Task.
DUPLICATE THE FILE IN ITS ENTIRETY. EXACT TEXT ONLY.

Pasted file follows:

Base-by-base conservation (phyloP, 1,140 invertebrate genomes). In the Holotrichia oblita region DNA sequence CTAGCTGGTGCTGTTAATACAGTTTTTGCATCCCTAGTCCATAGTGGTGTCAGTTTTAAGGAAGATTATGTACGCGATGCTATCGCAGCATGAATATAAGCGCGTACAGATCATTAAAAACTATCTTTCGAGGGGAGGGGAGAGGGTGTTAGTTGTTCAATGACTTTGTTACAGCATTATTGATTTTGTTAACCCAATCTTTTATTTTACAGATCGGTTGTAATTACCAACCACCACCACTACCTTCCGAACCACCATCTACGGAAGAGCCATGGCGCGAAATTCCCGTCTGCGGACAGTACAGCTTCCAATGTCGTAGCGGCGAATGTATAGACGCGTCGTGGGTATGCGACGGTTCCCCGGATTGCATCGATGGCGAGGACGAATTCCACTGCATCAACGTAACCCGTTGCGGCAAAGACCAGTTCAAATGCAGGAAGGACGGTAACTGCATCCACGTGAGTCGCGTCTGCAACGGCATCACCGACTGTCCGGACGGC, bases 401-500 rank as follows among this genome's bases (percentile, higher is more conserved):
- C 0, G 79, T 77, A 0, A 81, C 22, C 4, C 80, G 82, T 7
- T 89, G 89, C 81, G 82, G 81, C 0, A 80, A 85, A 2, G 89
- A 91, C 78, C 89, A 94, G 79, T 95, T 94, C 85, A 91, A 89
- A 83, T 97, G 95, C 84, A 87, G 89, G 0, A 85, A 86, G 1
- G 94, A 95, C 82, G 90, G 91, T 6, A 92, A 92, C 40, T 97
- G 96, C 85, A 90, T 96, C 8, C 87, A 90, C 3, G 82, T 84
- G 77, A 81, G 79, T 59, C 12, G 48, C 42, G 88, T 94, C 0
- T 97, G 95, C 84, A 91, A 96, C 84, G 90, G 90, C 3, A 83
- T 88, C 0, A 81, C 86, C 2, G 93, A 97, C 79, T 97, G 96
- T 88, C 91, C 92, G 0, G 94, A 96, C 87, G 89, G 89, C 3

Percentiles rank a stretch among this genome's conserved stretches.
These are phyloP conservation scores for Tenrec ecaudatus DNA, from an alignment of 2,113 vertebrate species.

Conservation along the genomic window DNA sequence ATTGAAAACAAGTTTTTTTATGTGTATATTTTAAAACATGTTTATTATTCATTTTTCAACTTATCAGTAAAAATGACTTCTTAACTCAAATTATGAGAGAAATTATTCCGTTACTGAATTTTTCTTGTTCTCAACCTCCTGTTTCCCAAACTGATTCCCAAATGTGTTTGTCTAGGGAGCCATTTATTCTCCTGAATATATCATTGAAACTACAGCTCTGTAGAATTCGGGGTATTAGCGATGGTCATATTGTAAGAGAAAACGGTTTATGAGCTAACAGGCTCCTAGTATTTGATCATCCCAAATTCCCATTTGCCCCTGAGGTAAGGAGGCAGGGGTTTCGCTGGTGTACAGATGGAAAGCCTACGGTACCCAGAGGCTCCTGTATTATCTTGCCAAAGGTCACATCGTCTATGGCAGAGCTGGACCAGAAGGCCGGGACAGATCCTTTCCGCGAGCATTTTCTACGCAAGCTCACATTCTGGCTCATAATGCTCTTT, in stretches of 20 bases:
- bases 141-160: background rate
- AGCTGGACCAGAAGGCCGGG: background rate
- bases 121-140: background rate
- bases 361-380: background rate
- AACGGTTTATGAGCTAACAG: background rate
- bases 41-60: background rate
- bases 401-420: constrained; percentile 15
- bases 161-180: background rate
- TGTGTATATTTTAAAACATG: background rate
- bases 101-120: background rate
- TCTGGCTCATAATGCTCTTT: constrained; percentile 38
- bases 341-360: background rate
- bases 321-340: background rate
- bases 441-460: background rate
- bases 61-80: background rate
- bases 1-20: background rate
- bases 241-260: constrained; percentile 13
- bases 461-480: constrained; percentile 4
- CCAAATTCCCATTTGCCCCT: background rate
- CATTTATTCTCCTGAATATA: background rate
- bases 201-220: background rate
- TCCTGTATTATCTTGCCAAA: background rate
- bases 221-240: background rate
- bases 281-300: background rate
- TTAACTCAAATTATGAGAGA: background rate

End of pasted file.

Base-by-base conservation (phyloP, 1,140 invertebrate genomes). In the Holotrichia oblita region DNA sequence CTAGCTGGTGCTGTTAATACAGTTTTTGCATCCCTAGTCCATAGTGGTGTCAGTTTTAAGGAAGATTATGTACGCGATGCTATCGCAGCATGAATATAAGCGCGTACAGATCATTAAAAACTATCTTTCGAGGGGAGGGGAGAGGGTGTTAGTTGTTCAATGACTTTGTTACAGCATTATTGATTTTGTTAACCCAATCTTTTATTTTACAGATCGGTTGTAATTACCAACCACCACCACTACCTTCCGAACCACCATCTACGGAAGAGCCATGGCGCGAAATTCCCGTCTGCGGACAGTACAGCTTCCAATGTCGTAGCGGCGAATGTATAGACGCGTCGTGGGTATGCGACGGTTCCCCGGATTGCATCGATGGCGAGGACGAATTCCACTGCATCAACGTAACCCGTTGCGGCAAAGACCAGTTCAAATGCAGGAAGGACGGTAACTGCATCCACGTGAGTCGCGTCTGCAACGGCATCACCGACTGTCCGGACGGC, bases 401-500 rank as follows among this genome's bases (percentile, higher is more conserved):
- C 0, G 79, T 77, A 0, A 81, C 22, C 4, C 80, G 82, T 7
- T 89, G 89, C 81, G 82, G 81, C 0, A 80, A 85, A 2, G 89
- A 91, C 78, C 89, A 94, G 79, T 95, T 94, C 85, A 91, A 89
- A 83, T 97, G 95, C 84, A 87, G 89, G 0, A 85, A 86, G 1
- G 94, A 95, C 82, G 90, G 91, T 6, A 92, A 92, C 40, T 97
- G 96, C 85, A 90, T 96, C 8, C 87, A 90, C 3, G 82, T 84
- G 77, A 81, G 79, T 59, C 12, G 48, C 42, G 88, T 94, C 0
- T 97, G 95, C 84, A 91, A 96, C 84, G 90, G 90, C 3, A 83
- T 88, C 0, A 81, C 86, C 2, G 93, A 97, C 79, T 97, G 96
- T 88, C 91, C 92, G 0, G 94, A 96, C 87, G 89, G 89, C 3

Percentiles rank a stretch among this genome's conserved stretches.
These are phyloP conservation scores for Tenrec ecaudatus DNA, from an alignment of 2,113 vertebrate species.

Conservation along the genomic window DNA sequence ATTGAAAACAAGTTTTTTTATGTGTATATTTTAAAACATGTTTATTATTCATTTTTCAACTTATCAGTAAAAATGACTTCTTAACTCAAATTATGAGAGAAATTATTCCGTTACTGAATTTTTCTTGTTCTCAACCTCCTGTTTCCCAAACTGATTCCCAAATGTGTTTGTCTAGGGAGCCATTTATTCTCCTGAATATATCATTGAAACTACAGCTCTGTAGAATTCGGGGTATTAGCGATGGTCATATTGTAAGAGAAAACGGTTTATGAGCTAACAGGCTCCTAGTATTTGATCATCCCAAATTCCCATTTGCCCCTGAGGTAAGGAGGCAGGGGTTTCGCTGGTGTACAGATGGAAAGCCTACGGTACCCAGAGGCTCCTGTATTATCTTGCCAAAGGTCACATCGTCTATGGCAGAGCTGGACCAGAAGGCCGGGACAGATCCTTTCCGCGAGCATTTTCTACGCAAGCTCACATTCTGGCTCATAATGCTCTTT, in stretches of 20 bases:
- bases 141-160: background rate
- AGCTGGACCAGAAGGCCGGG: background rate
- bases 121-140: background rate
- bases 361-380: background rate
- AACGGTTTATGAGCTAACAG: background rate
- bases 41-60: background rate
- bases 401-420: constrained; percentile 15
- bases 161-180: background rate
- TGTGTATATTTTAAAACATG: background rate
- bases 101-120: background rate
- TCTGGCTCATAATGCTCTTT: constrained; percentile 38
- bases 341-360: background rate
- bases 321-340: background rate
- bases 441-460: background rate
- bases 61-80: background rate
- bases 1-20: background rate
- bases 241-260: constrained; percentile 13
- bases 461-480: constrained; percentile 4
- CCAAATTCCCATTTGCCCCT: background rate
- CATTTATTCTCCTGAATATA: background rate
- bases 201-220: background rate
- TCCTGTATTATCTTGCCAAA: background rate
- bases 221-240: background rate
- bases 281-300: background rate
- TTAACTCAAATTATGAGAGA: background rate